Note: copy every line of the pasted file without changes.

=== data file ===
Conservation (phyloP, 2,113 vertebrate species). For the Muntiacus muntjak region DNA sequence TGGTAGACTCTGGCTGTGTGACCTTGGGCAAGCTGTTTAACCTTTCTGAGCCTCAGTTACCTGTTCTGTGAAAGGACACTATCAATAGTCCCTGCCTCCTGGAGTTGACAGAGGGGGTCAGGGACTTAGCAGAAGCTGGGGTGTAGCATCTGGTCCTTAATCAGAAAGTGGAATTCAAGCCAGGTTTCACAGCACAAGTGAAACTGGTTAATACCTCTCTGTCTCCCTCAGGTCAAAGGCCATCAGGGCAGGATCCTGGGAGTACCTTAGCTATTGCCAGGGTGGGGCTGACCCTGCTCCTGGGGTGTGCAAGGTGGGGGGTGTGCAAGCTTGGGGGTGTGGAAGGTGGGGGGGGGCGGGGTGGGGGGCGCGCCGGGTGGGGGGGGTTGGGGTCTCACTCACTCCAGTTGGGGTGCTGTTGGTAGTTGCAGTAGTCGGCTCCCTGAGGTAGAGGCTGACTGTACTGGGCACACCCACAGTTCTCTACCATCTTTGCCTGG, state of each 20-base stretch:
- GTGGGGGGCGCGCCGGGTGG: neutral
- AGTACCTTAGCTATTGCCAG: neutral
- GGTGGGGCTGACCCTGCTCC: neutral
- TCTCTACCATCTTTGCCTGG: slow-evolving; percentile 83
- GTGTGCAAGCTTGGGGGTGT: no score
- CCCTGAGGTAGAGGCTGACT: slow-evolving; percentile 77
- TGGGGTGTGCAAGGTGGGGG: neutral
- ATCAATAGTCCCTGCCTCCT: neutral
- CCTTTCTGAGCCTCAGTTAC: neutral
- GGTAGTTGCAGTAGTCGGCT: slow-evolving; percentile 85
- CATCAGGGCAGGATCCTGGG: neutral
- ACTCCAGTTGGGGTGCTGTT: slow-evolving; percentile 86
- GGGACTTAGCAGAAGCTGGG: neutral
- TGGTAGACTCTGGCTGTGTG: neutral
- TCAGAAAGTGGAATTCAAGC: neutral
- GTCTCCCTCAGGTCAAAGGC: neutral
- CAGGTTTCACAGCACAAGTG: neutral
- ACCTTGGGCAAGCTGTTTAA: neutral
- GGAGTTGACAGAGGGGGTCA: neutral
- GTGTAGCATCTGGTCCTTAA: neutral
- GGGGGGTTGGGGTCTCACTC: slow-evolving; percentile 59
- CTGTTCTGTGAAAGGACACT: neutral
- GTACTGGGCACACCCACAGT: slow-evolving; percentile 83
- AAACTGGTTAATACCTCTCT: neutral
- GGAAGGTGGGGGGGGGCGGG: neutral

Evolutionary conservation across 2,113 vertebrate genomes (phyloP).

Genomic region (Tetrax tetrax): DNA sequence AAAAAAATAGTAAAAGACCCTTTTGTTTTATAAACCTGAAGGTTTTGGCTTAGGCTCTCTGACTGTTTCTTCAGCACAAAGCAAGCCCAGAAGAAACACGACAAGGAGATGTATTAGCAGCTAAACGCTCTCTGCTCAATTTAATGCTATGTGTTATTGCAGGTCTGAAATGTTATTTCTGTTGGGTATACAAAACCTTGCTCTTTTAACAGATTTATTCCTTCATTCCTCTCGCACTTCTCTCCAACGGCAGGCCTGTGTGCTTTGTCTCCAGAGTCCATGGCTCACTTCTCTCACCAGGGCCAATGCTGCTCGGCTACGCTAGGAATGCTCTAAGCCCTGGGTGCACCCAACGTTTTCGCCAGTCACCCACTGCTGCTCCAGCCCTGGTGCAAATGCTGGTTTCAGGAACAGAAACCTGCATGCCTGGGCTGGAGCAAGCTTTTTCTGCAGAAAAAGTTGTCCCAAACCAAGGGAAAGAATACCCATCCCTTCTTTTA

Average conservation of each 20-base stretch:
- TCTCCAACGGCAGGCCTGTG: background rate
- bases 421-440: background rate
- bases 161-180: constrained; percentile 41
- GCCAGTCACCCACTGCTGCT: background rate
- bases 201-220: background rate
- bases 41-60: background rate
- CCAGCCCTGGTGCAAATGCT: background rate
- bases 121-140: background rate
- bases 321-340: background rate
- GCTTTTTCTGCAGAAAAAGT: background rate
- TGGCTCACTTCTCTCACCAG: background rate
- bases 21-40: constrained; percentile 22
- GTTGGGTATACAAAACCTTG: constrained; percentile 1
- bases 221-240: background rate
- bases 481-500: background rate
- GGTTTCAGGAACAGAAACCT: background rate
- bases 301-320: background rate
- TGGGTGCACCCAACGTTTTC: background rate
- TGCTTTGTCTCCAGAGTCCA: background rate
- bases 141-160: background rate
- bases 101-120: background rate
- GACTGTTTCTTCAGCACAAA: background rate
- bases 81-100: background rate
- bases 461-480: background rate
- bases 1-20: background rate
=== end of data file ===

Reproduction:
Conservation (phyloP, 2,113 vertebrate species). For the Muntiacus muntjak region DNA sequence TGGTAGACTCTGGCTGTGTGACCTTGGGCAAGCTGTTTAACCTTTCTGAGCCTCAGTTACCTGTTCTGTGAAAGGACACTATCAATAGTCCCTGCCTCCTGGAGTTGACAGAGGGGGTCAGGGACTTAGCAGAAGCTGGGGTGTAGCATCTGGTCCTTAATCAGAAAGTGGAATTCAAGCCAGGTTTCACAGCACAAGTGAAACTGGTTAATACCTCTCTGTCTCCCTCAGGTCAAAGGCCATCAGGGCAGGATCCTGGGAGTACCTTAGCTATTGCCAGGGTGGGGCTGACCCTGCTCCTGGGGTGTGCAAGGTGGGGGGTGTGCAAGCTTGGGGGTGTGGAAGGTGGGGGGGGGCGGGGTGGGGGGCGCGCCGGGTGGGGGGGGTTGGGGTCTCACTCACTCCAGTTGGGGTGCTGTTGGTAGTTGCAGTAGTCGGCTCCCTGAGGTAGAGGCTGACTGTACTGGGCACACCCACAGTTCTCTACCATCTTTGCCTGG, state of each 20-base stretch:
- GTGGGGGGCGCGCCGGGTGG: neutral
- AGTACCTTAGCTATTGCCAG: neutral
- GGTGGGGCTGACCCTGCTCC: neutral
- TCTCTACCATCTTTGCCTGG: slow-evolving; percentile 83
- GTGTGCAAGCTTGGGGGTGT: no score
- CCCTGAGGTAGAGGCTGACT: slow-evolving; percentile 77
- TGGGGTGTGCAAGGTGGGGG: neutral
- ATCAATAGTCCCTGCCTCCT: neutral
- CCTTTCTGAGCCTCAGTTAC: neutral
- GGTAGTTGCAGTAGTCGGCT: slow-evolving; percentile 85
- CATCAGGGCAGGATCCTGGG: neutral
- ACTCCAGTTGGGGTGCTGTT: slow-evolving; percentile 86
- GGGACTTAGCAGAAGCTGGG: neutral
- TGGTAGACTCTGGCTGTGTG: neutral
- TCAGAAAGTGGAATTCAAGC: neutral
- GTCTCCCTCAGGTCAAAGGC: neutral
- CAGGTTTCACAGCACAAGTG: neutral
- ACCTTGGGCAAGCTGTTTAA: neutral
- GGAGTTGACAGAGGGGGTCA: neutral
- GTGTAGCATCTGGTCCTTAA: neutral
- GGGGGGTTGGGGTCTCACTC: slow-evolving; percentile 59
- CTGTTCTGTGAAAGGACACT: neutral
- GTACTGGGCACACCCACAGT: slow-evolving; percentile 83
- AAACTGGTTAATACCTCTCT: neutral
- GGAAGGTGGGGGGGGGCGGG: neutral

Evolutionary conservation across 2,113 vertebrate genomes (phyloP).

Genomic region (Tetrax tetrax): DNA sequence AAAAAAATAGTAAAAGACCCTTTTGTTTTATAAACCTGAAGGTTTTGGCTTAGGCTCTCTGACTGTTTCTTCAGCACAAAGCAAGCCCAGAAGAAACACGACAAGGAGATGTATTAGCAGCTAAACGCTCTCTGCTCAATTTAATGCTATGTGTTATTGCAGGTCTGAAATGTTATTTCTGTTGGGTATACAAAACCTTGCTCTTTTAACAGATTTATTCCTTCATTCCTCTCGCACTTCTCTCCAACGGCAGGCCTGTGTGCTTTGTCTCCAGAGTCCATGGCTCACTTCTCTCACCAGGGCCAATGCTGCTCGGCTACGCTAGGAATGCTCTAAGCCCTGGGTGCACCCAACGTTTTCGCCAGTCACCCACTGCTGCTCCAGCCCTGGTGCAAATGCTGGTTTCAGGAACAGAAACCTGCATGCCTGGGCTGGAGCAAGCTTTTTCTGCAGAAAAAGTTGTCCCAAACCAAGGGAAAGAATACCCATCCCTTCTTTTA

Average conservation of each 20-base stretch:
- TCTCCAACGGCAGGCCTGTG: background rate
- bases 421-440: background rate
- bases 161-180: constrained; percentile 41
- GCCAGTCACCCACTGCTGCT: background rate
- bases 201-220: background rate
- bases 41-60: background rate
- CCAGCCCTGGTGCAAATGCT: background rate
- bases 121-140: background rate
- bases 321-340: background rate
- GCTTTTTCTGCAGAAAAAGT: background rate
- TGGCTCACTTCTCTCACCAG: background rate
- bases 21-40: constrained; percentile 22
- GTTGGGTATACAAAACCTTG: constrained; percentile 1
- bases 221-240: background rate
- bases 481-500: background rate
- GGTTTCAGGAACAGAAACCT: background rate
- bases 301-320: background rate
- TGGGTGCACCCAACGTTTTC: background rate
- TGCTTTGTCTCCAGAGTCCA: background rate
- bases 141-160: background rate
- bases 101-120: background rate
- GACTGTTTCTTCAGCACAAA: background rate
- bases 81-100: background rate
- bases 461-480: background rate
- bases 1-20: background rate